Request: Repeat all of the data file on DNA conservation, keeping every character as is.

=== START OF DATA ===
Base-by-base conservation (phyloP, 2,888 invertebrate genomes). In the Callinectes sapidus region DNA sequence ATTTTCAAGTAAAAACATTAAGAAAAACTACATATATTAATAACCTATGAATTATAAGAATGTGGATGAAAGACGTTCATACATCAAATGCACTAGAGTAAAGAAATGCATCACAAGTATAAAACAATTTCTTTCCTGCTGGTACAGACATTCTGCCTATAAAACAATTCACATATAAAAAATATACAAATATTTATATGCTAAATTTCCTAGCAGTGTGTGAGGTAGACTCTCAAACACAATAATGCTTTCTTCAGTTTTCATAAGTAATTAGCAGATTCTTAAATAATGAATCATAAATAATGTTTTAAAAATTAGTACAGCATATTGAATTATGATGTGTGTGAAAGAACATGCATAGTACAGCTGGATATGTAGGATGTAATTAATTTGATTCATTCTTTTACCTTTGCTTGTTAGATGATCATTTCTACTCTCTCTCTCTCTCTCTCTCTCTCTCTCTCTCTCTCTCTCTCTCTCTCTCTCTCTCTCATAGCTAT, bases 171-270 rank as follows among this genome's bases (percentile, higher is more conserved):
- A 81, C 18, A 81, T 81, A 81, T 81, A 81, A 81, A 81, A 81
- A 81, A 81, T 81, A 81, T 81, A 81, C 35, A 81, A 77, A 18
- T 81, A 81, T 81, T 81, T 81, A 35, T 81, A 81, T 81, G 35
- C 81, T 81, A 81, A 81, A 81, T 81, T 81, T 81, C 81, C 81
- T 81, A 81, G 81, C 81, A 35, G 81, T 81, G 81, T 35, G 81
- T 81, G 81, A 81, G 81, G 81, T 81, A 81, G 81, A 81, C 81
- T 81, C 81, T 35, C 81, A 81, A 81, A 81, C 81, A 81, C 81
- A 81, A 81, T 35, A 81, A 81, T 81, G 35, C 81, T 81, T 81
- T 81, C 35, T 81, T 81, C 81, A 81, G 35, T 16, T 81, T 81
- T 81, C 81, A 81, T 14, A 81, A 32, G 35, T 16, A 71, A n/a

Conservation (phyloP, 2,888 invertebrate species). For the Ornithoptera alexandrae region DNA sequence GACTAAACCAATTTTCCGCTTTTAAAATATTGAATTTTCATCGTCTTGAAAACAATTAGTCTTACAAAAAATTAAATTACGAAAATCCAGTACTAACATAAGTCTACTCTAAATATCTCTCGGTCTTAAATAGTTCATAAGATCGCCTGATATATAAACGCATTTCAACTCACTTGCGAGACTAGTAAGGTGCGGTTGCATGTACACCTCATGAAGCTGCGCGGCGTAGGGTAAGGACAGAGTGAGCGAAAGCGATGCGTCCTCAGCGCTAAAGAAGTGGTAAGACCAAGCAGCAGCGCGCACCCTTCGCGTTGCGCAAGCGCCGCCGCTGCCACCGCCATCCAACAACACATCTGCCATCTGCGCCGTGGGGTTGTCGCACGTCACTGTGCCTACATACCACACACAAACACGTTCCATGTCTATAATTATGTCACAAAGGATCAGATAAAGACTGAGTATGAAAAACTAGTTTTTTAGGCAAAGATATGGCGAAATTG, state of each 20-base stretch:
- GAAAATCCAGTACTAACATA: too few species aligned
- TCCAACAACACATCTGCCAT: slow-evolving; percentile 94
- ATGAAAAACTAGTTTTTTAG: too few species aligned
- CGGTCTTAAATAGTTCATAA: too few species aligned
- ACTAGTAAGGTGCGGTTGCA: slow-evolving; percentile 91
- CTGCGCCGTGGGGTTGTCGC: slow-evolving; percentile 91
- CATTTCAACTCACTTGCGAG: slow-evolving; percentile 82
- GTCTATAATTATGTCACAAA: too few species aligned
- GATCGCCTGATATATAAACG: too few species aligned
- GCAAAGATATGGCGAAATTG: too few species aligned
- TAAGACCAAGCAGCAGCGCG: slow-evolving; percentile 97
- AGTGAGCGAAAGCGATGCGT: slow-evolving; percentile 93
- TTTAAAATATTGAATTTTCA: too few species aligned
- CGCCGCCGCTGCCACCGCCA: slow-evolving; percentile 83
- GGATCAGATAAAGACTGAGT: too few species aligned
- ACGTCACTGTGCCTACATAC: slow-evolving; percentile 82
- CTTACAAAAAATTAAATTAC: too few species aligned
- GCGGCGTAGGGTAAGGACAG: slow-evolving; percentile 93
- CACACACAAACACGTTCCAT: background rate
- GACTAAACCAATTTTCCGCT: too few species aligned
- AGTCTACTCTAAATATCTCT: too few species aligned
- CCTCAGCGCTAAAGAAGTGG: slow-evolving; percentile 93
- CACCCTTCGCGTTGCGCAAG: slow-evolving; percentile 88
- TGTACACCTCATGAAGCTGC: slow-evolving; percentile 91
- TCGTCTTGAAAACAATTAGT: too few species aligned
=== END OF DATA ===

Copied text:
Base-by-base conservation (phyloP, 2,888 invertebrate genomes). In the Callinectes sapidus region DNA sequence ATTTTCAAGTAAAAACATTAAGAAAAACTACATATATTAATAACCTATGAATTATAAGAATGTGGATGAAAGACGTTCATACATCAAATGCACTAGAGTAAAGAAATGCATCACAAGTATAAAACAATTTCTTTCCTGCTGGTACAGACATTCTGCCTATAAAACAATTCACATATAAAAAATATACAAATATTTATATGCTAAATTTCCTAGCAGTGTGTGAGGTAGACTCTCAAACACAATAATGCTTTCTTCAGTTTTCATAAGTAATTAGCAGATTCTTAAATAATGAATCATAAATAATGTTTTAAAAATTAGTACAGCATATTGAATTATGATGTGTGTGAAAGAACATGCATAGTACAGCTGGATATGTAGGATGTAATTAATTTGATTCATTCTTTTACCTTTGCTTGTTAGATGATCATTTCTACTCTCTCTCTCTCTCTCTCTCTCTCTCTCTCTCTCTCTCTCTCTCTCTCTCTCTCTCTCATAGCTAT, bases 171-270 rank as follows among this genome's bases (percentile, higher is more conserved):
- A 81, C 18, A 81, T 81, A 81, T 81, A 81, A 81, A 81, A 81
- A 81, A 81, T 81, A 81, T 81, A 81, C 35, A 81, A 77, A 18
- T 81, A 81, T 81, T 81, T 81, A 35, T 81, A 81, T 81, G 35
- C 81, T 81, A 81, A 81, A 81, T 81, T 81, T 81, C 81, C 81
- T 81, A 81, G 81, C 81, A 35, G 81, T 81, G 81, T 35, G 81
- T 81, G 81, A 81, G 81, G 81, T 81, A 81, G 81, A 81, C 81
- T 81, C 81, T 35, C 81, A 81, A 81, A 81, C 81, A 81, C 81
- A 81, A 81, T 35, A 81, A 81, T 81, G 35, C 81, T 81, T 81
- T 81, C 35, T 81, T 81, C 81, A 81, G 35, T 16, T 81, T 81
- T 81, C 81, A 81, T 14, A 81, A 32, G 35, T 16, A 71, A n/a

Conservation (phyloP, 2,888 invertebrate species). For the Ornithoptera alexandrae region DNA sequence GACTAAACCAATTTTCCGCTTTTAAAATATTGAATTTTCATCGTCTTGAAAACAATTAGTCTTACAAAAAATTAAATTACGAAAATCCAGTACTAACATAAGTCTACTCTAAATATCTCTCGGTCTTAAATAGTTCATAAGATCGCCTGATATATAAACGCATTTCAACTCACTTGCGAGACTAGTAAGGTGCGGTTGCATGTACACCTCATGAAGCTGCGCGGCGTAGGGTAAGGACAGAGTGAGCGAAAGCGATGCGTCCTCAGCGCTAAAGAAGTGGTAAGACCAAGCAGCAGCGCGCACCCTTCGCGTTGCGCAAGCGCCGCCGCTGCCACCGCCATCCAACAACACATCTGCCATCTGCGCCGTGGGGTTGTCGCACGTCACTGTGCCTACATACCACACACAAACACGTTCCATGTCTATAATTATGTCACAAAGGATCAGATAAAGACTGAGTATGAAAAACTAGTTTTTTAGGCAAAGATATGGCGAAATTG, state of each 20-base stretch:
- GAAAATCCAGTACTAACATA: too few species aligned
- TCCAACAACACATCTGCCAT: slow-evolving; percentile 94
- ATGAAAAACTAGTTTTTTAG: too few species aligned
- CGGTCTTAAATAGTTCATAA: too few species aligned
- ACTAGTAAGGTGCGGTTGCA: slow-evolving; percentile 91
- CTGCGCCGTGGGGTTGTCGC: slow-evolving; percentile 91
- CATTTCAACTCACTTGCGAG: slow-evolving; percentile 82
- GTCTATAATTATGTCACAAA: too few species aligned
- GATCGCCTGATATATAAACG: too few species aligned
- GCAAAGATATGGCGAAATTG: too few species aligned
- TAAGACCAAGCAGCAGCGCG: slow-evolving; percentile 97
- AGTGAGCGAAAGCGATGCGT: slow-evolving; percentile 93
- TTTAAAATATTGAATTTTCA: too few species aligned
- CGCCGCCGCTGCCACCGCCA: slow-evolving; percentile 83
- GGATCAGATAAAGACTGAGT: too few species aligned
- ACGTCACTGTGCCTACATAC: slow-evolving; percentile 82
- CTTACAAAAAATTAAATTAC: too few species aligned
- GCGGCGTAGGGTAAGGACAG: slow-evolving; percentile 93
- CACACACAAACACGTTCCAT: background rate
- GACTAAACCAATTTTCCGCT: too few species aligned
- AGTCTACTCTAAATATCTCT: too few species aligned
- CCTCAGCGCTAAAGAAGTGG: slow-evolving; percentile 93
- CACCCTTCGCGTTGCGCAAG: slow-evolving; percentile 88
- TGTACACCTCATGAAGCTGC: slow-evolving; percentile 91
- TCGTCTTGAAAACAATTAGT: too few species aligned